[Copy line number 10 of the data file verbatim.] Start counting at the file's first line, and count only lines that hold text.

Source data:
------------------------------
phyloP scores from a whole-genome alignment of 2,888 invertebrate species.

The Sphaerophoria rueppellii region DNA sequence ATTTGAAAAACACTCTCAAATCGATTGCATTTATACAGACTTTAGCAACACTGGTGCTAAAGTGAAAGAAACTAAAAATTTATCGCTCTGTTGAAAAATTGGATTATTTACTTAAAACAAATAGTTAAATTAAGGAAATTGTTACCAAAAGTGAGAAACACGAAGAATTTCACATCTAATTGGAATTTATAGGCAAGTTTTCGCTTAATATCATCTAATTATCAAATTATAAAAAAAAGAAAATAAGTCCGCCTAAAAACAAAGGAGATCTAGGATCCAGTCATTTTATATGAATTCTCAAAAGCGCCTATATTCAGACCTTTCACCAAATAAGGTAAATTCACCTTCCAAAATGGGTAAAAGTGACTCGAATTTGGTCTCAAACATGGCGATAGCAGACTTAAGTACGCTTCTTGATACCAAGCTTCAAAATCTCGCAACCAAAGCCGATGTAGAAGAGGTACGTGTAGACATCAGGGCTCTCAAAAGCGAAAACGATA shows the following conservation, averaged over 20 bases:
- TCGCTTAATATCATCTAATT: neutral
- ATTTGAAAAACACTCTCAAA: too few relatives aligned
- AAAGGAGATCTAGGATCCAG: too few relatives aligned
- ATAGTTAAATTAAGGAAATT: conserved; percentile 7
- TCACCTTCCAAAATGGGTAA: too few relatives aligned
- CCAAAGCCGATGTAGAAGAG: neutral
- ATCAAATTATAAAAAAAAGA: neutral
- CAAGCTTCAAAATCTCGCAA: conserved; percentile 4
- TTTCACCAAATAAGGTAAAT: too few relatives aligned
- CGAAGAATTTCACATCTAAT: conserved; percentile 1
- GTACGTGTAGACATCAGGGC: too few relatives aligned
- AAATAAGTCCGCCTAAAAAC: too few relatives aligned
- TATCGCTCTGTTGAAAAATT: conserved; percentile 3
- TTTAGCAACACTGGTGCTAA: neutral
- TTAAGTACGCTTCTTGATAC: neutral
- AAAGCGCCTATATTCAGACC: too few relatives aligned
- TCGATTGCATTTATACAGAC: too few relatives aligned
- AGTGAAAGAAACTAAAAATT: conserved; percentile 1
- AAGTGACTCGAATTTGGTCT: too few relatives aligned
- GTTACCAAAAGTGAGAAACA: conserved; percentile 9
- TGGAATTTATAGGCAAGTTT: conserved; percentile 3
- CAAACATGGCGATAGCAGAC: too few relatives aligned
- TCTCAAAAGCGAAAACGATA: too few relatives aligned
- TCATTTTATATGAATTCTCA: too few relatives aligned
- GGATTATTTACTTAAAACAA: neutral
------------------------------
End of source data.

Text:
- CAAGCTTCAAAATCTCGCAA: conserved; percentile 4